Enjoying the Journey to Success

RRSA

RIGHTS RESPECTING SCHOOLS AWARD

Unicef is the world’s leading organisation working for children and young people and their rights. In 1989, governments across the world agreed that all children have the same rights by adopting the UN Convention on the Rights of the Child (UNCRC). These rights are based on what a child needs to survive, grow, participate and fulfil their potential.

 

Who Are We? 

Our Rights Respecting Steering group is made up of teachers, other staff members, pupils and governors.  We meet fortnightly to learn about our rights and discuss how we will promote awareness of them in our school community.

 

What We Do

Each class has a charter based on articles from the United Nations Convention of the Rights of the Child. Our RRSA ambassadors ensure that these are used and understood in our classes.

We lead assemblies to teach children about these articles.

We have led on many projects including:

Article 24:  Children have the right to health care clean water, nutritious food and a clean environment so that they will stay healthy.

Coordinating Harvest festival and distributing food to those in need in our local community. Producing artwork focussing on healthy food, for the Maidstone Harvest Trail.

Article 27:  Every child has the right to a standard of living that is good enough to meet their physical and social needs and support their development.

Leading events as part of Children in Need, raising money to support children in the UK.  Running events and fundraising in Sport Relief week, to encourage our pupils to make healthy choices and to support children in the UK and wider world to live healthy lives too.

Article 28:  Every child has the right to an education.  Discipline in schools must respect children’s dignity and their rights.

We held a Right to Education focus week. Through our Geography and History lessons, we learnt about how children in the past may not have always had access to education, and how this right might not be respected in all parts of the world.

We send out regular updates on our RRSA  projects through the Headteacher newsletters.

For further information about Rights Respecting Schools please visit:  www.unicef.org.uk/rrsa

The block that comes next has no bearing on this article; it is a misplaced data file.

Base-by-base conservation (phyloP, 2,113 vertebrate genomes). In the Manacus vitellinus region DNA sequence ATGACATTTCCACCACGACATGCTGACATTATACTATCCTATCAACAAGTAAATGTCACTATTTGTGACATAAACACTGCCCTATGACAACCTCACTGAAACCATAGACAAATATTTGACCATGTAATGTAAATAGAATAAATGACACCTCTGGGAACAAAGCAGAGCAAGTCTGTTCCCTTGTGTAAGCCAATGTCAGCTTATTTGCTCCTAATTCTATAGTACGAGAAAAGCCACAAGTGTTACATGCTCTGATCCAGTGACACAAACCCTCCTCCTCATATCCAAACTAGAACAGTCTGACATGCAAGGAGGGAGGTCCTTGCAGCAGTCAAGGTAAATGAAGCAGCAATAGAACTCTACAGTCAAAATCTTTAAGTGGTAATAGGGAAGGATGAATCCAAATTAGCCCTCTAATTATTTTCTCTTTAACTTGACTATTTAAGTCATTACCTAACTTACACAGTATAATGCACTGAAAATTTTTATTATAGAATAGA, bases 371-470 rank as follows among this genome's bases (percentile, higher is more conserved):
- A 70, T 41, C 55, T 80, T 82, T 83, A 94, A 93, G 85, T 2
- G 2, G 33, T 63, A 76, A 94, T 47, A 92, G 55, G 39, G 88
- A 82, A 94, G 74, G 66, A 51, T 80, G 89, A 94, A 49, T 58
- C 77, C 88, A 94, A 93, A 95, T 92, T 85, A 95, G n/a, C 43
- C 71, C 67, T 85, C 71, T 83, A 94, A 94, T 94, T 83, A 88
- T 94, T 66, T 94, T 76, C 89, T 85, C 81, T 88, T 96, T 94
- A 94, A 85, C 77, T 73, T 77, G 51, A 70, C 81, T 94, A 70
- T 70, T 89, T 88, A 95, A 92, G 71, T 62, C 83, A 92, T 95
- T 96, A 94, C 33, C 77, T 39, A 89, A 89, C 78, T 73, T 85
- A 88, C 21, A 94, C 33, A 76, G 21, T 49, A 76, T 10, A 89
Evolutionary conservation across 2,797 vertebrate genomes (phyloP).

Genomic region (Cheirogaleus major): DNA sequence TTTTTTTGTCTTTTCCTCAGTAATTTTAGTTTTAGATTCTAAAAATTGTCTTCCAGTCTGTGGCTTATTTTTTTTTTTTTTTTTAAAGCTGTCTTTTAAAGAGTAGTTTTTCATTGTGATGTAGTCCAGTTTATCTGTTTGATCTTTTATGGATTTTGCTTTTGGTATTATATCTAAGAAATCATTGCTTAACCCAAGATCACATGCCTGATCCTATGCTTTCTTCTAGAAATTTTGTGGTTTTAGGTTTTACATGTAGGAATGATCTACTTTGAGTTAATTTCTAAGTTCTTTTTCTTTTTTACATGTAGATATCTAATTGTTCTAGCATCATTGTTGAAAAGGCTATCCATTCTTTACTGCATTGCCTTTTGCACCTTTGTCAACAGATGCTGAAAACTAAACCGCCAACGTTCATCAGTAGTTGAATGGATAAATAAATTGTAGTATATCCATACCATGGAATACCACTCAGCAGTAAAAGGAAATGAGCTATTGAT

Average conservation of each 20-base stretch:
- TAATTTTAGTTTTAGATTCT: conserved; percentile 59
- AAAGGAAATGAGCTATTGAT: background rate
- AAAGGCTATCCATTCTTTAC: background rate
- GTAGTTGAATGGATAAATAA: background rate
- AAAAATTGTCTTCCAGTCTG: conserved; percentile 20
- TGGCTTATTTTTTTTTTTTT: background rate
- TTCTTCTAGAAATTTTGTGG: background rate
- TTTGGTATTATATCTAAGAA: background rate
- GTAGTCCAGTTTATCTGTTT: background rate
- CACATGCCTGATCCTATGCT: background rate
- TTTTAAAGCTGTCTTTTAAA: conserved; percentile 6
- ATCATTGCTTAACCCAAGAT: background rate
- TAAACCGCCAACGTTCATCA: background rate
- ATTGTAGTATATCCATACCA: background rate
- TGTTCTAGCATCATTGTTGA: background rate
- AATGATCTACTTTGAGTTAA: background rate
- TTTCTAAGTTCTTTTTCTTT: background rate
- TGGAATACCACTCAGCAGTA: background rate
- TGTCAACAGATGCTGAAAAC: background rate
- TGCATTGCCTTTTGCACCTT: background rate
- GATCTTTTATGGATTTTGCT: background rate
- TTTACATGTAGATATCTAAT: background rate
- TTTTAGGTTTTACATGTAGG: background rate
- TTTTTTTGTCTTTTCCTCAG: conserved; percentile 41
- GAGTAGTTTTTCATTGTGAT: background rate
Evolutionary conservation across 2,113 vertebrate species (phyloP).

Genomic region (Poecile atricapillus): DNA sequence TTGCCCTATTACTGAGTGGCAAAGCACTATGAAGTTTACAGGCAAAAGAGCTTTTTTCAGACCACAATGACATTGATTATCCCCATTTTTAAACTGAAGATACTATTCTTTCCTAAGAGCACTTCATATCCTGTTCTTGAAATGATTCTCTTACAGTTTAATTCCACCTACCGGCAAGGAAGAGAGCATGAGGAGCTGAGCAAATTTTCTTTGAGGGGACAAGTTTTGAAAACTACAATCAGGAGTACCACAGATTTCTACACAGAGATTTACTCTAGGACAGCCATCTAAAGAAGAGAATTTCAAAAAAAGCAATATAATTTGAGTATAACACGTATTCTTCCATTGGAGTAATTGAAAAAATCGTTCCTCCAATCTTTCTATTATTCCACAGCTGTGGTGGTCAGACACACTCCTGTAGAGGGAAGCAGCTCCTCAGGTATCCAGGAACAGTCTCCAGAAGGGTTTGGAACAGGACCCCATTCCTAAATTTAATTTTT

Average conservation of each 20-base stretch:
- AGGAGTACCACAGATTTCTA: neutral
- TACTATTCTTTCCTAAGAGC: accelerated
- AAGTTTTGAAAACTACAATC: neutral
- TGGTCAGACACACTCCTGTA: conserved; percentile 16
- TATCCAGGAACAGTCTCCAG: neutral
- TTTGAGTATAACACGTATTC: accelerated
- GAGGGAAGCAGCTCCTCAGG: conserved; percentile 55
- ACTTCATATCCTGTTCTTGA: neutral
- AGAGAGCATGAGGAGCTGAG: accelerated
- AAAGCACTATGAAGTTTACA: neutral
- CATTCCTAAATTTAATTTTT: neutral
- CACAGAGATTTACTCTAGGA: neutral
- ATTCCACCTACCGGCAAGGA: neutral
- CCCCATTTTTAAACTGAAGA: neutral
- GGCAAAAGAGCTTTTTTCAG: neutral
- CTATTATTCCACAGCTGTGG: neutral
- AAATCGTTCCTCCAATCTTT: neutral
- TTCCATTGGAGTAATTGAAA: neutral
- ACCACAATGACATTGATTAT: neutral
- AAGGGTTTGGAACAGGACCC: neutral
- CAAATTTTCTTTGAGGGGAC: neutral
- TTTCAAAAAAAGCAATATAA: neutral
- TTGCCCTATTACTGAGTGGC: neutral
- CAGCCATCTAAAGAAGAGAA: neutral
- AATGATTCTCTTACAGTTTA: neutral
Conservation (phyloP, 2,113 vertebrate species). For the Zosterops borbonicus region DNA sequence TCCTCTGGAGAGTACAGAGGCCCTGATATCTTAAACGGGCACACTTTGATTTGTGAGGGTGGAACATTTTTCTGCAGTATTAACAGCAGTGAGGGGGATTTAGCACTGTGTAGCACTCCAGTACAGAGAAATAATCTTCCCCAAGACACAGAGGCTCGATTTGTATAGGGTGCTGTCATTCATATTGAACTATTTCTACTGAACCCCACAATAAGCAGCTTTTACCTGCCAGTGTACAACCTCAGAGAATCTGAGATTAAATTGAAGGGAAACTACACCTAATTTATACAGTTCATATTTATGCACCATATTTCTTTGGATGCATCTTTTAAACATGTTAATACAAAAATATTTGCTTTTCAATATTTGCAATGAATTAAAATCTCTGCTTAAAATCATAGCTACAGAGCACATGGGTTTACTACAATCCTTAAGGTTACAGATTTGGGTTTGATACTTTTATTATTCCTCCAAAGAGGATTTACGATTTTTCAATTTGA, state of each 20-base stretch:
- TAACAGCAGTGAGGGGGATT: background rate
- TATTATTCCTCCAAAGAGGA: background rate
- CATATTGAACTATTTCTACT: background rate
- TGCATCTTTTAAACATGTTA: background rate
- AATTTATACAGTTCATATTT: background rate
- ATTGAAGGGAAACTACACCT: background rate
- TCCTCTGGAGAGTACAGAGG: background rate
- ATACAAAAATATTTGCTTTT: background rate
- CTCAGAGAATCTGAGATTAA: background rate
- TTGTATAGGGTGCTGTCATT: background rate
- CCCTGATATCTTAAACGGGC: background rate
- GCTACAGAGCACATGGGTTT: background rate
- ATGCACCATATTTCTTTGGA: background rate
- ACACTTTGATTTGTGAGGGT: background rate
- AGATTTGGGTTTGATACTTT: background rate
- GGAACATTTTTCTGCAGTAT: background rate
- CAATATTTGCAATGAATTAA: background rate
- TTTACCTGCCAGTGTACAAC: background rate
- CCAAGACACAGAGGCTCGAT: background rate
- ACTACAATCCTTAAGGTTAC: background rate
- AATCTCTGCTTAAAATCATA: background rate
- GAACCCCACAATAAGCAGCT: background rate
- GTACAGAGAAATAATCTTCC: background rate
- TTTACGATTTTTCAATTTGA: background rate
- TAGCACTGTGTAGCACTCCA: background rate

You might ask…

As school leaders we think that…

What is a Unicef UK Rights Respecting School?

 

When schools get involved, the children learn about their rights by putting them into practice every day.

Children and adults will learn about the United Nations Convention on the Rights of the Child (UNCRC) which outlines what children need to survive and thrive, becoming the best they can be and achieving their potential.

Why is this happening?

 

 

A Unicef UK Rights Respecting School models rights and respect in all its relationships, whether between adults and pupils, between pupils or between adults. It is proven to benefit everyone in the school community to grow and learn together. Read more about the Award at www.unicef.org.uk/rrsa

How will becoming a Rights Respecting School benefit my child(ren)?

 

This approach works in many schools across the country to improve well-being and develop every child’s talents and abilities to their full potential. Headteachers from schools involved in the Award say it has improved children’s and young people’s respect for themselves and others and contributed to children and young people being more engaged in their learning.

How can I get involved?

 

 

We hope you will support the school’s journey to become a Unicef UK Rights Respecting School. Please do read about the Convention and Unicef’s work (see link) to see what it’s all about!

What is the Convention on the Rights of the Child?

In 1989, governments worldwide promised all children the same rights by adopting the UN Convention on the Rights of the Child. The Convention recognised that all children have the right to be treated with dignity and fairness, to be protected, to develop to their full potential and to participate. The rights in the Convention describe what a child needs to survive, grow, and live up to their potential in the world. They apply equally to every child, no matter who they are or where they come from.

The Convention changed the way children are viewed and treated – in other words, as human beings with a distinct set of rights instead of as passive objects of care and charity. It is the most widely ratified human rights treaty – only the United States has not ratified it. The UK signed up to it in 1991.

You can read more about it at www.unicef.org.uk/crc   and download a summary of the articles at bit.ly/CRC-over11